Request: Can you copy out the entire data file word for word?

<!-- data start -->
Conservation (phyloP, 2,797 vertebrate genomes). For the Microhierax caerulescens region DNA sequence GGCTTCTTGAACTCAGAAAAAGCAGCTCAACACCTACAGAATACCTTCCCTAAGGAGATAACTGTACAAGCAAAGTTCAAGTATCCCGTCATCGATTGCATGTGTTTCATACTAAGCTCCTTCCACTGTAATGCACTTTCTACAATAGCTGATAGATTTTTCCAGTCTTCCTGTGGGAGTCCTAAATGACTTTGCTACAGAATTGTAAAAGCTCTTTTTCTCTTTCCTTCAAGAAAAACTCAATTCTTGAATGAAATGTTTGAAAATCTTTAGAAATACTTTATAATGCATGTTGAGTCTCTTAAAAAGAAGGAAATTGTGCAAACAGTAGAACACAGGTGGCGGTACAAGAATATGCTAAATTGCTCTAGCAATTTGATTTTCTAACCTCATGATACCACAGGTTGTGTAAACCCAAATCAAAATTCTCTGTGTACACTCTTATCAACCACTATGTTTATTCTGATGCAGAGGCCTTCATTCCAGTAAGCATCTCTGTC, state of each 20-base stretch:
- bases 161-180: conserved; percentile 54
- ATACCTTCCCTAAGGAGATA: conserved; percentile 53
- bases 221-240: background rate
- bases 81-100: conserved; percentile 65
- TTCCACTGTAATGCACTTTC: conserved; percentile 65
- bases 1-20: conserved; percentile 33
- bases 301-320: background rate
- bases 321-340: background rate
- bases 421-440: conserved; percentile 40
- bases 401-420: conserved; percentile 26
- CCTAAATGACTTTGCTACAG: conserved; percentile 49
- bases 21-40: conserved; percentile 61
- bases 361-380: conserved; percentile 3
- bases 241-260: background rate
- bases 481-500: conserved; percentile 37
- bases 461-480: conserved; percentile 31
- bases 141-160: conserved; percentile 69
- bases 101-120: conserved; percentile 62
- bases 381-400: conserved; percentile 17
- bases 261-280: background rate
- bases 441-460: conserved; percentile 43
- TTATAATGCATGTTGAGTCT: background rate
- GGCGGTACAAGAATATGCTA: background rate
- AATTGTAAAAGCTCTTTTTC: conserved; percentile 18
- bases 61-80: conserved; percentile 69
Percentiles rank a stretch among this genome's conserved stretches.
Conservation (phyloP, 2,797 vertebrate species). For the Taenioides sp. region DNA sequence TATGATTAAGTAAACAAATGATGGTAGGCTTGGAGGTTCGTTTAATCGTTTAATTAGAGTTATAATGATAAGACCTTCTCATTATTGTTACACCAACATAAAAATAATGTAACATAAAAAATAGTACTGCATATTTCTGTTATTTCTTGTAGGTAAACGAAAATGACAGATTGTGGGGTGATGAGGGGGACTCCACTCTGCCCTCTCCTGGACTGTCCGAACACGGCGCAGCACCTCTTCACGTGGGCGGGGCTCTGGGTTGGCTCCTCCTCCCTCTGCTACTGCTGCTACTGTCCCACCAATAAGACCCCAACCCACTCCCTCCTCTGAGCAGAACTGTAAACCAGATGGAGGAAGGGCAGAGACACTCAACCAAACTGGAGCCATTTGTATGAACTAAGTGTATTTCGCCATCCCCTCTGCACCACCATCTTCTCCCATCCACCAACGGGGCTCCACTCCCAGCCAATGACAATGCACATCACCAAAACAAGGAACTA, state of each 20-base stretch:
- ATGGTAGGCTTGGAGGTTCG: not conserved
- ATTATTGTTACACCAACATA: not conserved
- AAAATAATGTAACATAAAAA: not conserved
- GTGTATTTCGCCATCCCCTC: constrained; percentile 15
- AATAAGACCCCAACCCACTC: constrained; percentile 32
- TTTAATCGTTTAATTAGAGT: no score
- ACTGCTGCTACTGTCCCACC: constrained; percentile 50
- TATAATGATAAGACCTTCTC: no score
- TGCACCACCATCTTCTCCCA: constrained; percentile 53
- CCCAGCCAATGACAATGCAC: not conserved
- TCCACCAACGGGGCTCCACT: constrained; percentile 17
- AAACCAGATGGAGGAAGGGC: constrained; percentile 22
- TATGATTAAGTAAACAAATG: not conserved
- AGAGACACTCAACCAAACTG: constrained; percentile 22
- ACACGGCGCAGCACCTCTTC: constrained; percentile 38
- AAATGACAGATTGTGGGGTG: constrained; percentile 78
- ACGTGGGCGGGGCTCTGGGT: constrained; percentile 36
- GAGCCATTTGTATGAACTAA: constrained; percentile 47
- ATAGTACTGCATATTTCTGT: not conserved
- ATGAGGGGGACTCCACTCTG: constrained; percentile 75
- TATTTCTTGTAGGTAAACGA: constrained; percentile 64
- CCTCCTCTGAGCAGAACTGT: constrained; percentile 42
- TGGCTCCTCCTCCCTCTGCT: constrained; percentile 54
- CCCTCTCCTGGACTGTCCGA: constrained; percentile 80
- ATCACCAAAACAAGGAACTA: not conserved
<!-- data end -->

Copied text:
Conservation (phyloP, 2,797 vertebrate genomes). For the Microhierax caerulescens region DNA sequence GGCTTCTTGAACTCAGAAAAAGCAGCTCAACACCTACAGAATACCTTCCCTAAGGAGATAACTGTACAAGCAAAGTTCAAGTATCCCGTCATCGATTGCATGTGTTTCATACTAAGCTCCTTCCACTGTAATGCACTTTCTACAATAGCTGATAGATTTTTCCAGTCTTCCTGTGGGAGTCCTAAATGACTTTGCTACAGAATTGTAAAAGCTCTTTTTCTCTTTCCTTCAAGAAAAACTCAATTCTTGAATGAAATGTTTGAAAATCTTTAGAAATACTTTATAATGCATGTTGAGTCTCTTAAAAAGAAGGAAATTGTGCAAACAGTAGAACACAGGTGGCGGTACAAGAATATGCTAAATTGCTCTAGCAATTTGATTTTCTAACCTCATGATACCACAGGTTGTGTAAACCCAAATCAAAATTCTCTGTGTACACTCTTATCAACCACTATGTTTATTCTGATGCAGAGGCCTTCATTCCAGTAAGCATCTCTGTC, state of each 20-base stretch:
- bases 161-180: conserved; percentile 54
- ATACCTTCCCTAAGGAGATA: conserved; percentile 53
- bases 221-240: background rate
- bases 81-100: conserved; percentile 65
- TTCCACTGTAATGCACTTTC: conserved; percentile 65
- bases 1-20: conserved; percentile 33
- bases 301-320: background rate
- bases 321-340: background rate
- bases 421-440: conserved; percentile 40
- bases 401-420: conserved; percentile 26
- CCTAAATGACTTTGCTACAG: conserved; percentile 49
- bases 21-40: conserved; percentile 61
- bases 361-380: conserved; percentile 3
- bases 241-260: background rate
- bases 481-500: conserved; percentile 37
- bases 461-480: conserved; percentile 31
- bases 141-160: conserved; percentile 69
- bases 101-120: conserved; percentile 62
- bases 381-400: conserved; percentile 17
- bases 261-280: background rate
- bases 441-460: conserved; percentile 43
- TTATAATGCATGTTGAGTCT: background rate
- GGCGGTACAAGAATATGCTA: background rate
- AATTGTAAAAGCTCTTTTTC: conserved; percentile 18
- bases 61-80: conserved; percentile 69
Percentiles rank a stretch among this genome's conserved stretches.
Conservation (phyloP, 2,797 vertebrate species). For the Taenioides sp. region DNA sequence TATGATTAAGTAAACAAATGATGGTAGGCTTGGAGGTTCGTTTAATCGTTTAATTAGAGTTATAATGATAAGACCTTCTCATTATTGTTACACCAACATAAAAATAATGTAACATAAAAAATAGTACTGCATATTTCTGTTATTTCTTGTAGGTAAACGAAAATGACAGATTGTGGGGTGATGAGGGGGACTCCACTCTGCCCTCTCCTGGACTGTCCGAACACGGCGCAGCACCTCTTCACGTGGGCGGGGCTCTGGGTTGGCTCCTCCTCCCTCTGCTACTGCTGCTACTGTCCCACCAATAAGACCCCAACCCACTCCCTCCTCTGAGCAGAACTGTAAACCAGATGGAGGAAGGGCAGAGACACTCAACCAAACTGGAGCCATTTGTATGAACTAAGTGTATTTCGCCATCCCCTCTGCACCACCATCTTCTCCCATCCACCAACGGGGCTCCACTCCCAGCCAATGACAATGCACATCACCAAAACAAGGAACTA, state of each 20-base stretch:
- ATGGTAGGCTTGGAGGTTCG: not conserved
- ATTATTGTTACACCAACATA: not conserved
- AAAATAATGTAACATAAAAA: not conserved
- GTGTATTTCGCCATCCCCTC: constrained; percentile 15
- AATAAGACCCCAACCCACTC: constrained; percentile 32
- TTTAATCGTTTAATTAGAGT: no score
- ACTGCTGCTACTGTCCCACC: constrained; percentile 50
- TATAATGATAAGACCTTCTC: no score
- TGCACCACCATCTTCTCCCA: constrained; percentile 53
- CCCAGCCAATGACAATGCAC: not conserved
- TCCACCAACGGGGCTCCACT: constrained; percentile 17
- AAACCAGATGGAGGAAGGGC: constrained; percentile 22
- TATGATTAAGTAAACAAATG: not conserved
- AGAGACACTCAACCAAACTG: constrained; percentile 22
- ACACGGCGCAGCACCTCTTC: constrained; percentile 38
- AAATGACAGATTGTGGGGTG: constrained; percentile 78
- ACGTGGGCGGGGCTCTGGGT: constrained; percentile 36
- GAGCCATTTGTATGAACTAA: constrained; percentile 47
- ATAGTACTGCATATTTCTGT: not conserved
- ATGAGGGGGACTCCACTCTG: constrained; percentile 75
- TATTTCTTGTAGGTAAACGA: constrained; percentile 64
- CCTCCTCTGAGCAGAACTGT: constrained; percentile 42
- TGGCTCCTCCTCCCTCTGCT: constrained; percentile 54
- CCCTCTCCTGGACTGTCCGA: constrained; percentile 80
- ATCACCAAAACAAGGAACTA: not conserved